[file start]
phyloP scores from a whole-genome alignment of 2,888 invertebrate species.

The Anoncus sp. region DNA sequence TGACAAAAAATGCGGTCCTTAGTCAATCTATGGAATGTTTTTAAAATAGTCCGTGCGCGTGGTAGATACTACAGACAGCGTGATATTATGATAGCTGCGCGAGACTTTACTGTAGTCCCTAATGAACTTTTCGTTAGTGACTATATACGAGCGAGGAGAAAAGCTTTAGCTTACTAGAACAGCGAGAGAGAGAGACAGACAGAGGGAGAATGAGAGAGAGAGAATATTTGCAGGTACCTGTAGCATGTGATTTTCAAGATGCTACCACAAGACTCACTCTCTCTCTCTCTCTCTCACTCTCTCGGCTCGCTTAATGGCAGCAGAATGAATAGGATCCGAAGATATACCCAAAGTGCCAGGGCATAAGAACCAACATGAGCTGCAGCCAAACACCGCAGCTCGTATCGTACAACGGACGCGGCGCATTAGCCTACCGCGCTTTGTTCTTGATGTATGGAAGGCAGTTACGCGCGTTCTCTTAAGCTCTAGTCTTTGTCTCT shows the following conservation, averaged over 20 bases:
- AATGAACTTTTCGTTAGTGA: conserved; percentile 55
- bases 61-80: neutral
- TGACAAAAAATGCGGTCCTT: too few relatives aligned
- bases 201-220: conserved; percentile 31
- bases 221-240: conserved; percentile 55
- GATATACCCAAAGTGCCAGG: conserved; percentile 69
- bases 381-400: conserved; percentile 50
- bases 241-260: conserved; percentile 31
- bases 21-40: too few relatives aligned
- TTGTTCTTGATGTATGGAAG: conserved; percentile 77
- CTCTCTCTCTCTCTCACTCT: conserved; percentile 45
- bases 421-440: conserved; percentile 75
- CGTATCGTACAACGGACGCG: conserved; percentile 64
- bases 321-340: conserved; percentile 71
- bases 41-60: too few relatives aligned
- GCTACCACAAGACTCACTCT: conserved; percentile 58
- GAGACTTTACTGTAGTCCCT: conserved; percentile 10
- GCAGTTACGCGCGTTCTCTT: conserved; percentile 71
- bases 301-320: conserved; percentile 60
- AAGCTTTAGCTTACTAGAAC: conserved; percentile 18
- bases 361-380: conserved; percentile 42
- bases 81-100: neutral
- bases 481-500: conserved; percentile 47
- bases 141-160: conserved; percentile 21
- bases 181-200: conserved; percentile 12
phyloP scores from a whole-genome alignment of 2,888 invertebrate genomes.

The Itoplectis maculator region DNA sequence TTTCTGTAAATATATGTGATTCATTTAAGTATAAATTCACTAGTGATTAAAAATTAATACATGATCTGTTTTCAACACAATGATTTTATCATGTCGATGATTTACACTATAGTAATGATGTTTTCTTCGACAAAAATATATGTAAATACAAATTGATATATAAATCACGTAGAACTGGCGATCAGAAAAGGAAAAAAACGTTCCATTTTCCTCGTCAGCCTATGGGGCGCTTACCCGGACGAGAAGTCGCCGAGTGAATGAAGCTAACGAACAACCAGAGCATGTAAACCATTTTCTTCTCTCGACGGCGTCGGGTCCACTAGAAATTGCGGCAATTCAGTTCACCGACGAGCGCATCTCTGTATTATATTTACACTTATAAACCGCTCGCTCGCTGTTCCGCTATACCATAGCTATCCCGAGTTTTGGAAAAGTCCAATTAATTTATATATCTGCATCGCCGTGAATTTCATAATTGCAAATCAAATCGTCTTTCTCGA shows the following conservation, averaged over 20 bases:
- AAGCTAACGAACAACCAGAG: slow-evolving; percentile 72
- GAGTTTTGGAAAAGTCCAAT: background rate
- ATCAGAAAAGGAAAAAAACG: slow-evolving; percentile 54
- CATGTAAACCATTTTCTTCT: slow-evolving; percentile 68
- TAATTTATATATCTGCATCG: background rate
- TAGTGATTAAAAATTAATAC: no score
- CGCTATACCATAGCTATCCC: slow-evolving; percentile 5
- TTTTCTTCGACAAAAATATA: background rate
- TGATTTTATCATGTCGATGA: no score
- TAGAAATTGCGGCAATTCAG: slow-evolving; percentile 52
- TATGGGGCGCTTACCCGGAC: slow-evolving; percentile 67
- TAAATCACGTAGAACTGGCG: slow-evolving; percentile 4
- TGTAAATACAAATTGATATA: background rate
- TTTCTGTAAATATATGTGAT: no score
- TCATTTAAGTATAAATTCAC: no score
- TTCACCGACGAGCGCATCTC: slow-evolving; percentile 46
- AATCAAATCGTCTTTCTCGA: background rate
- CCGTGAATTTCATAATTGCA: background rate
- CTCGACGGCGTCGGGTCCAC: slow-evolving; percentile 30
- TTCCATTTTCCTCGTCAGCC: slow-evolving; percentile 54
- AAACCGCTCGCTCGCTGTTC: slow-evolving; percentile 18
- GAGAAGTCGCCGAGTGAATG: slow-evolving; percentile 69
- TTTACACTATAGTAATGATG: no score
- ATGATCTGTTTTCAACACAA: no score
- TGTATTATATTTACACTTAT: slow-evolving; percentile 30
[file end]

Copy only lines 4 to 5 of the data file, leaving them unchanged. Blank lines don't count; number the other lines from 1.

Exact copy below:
- bases 61-80: neutral
- TGACAAAAAATGCGGTCCTT: too few relatives aligned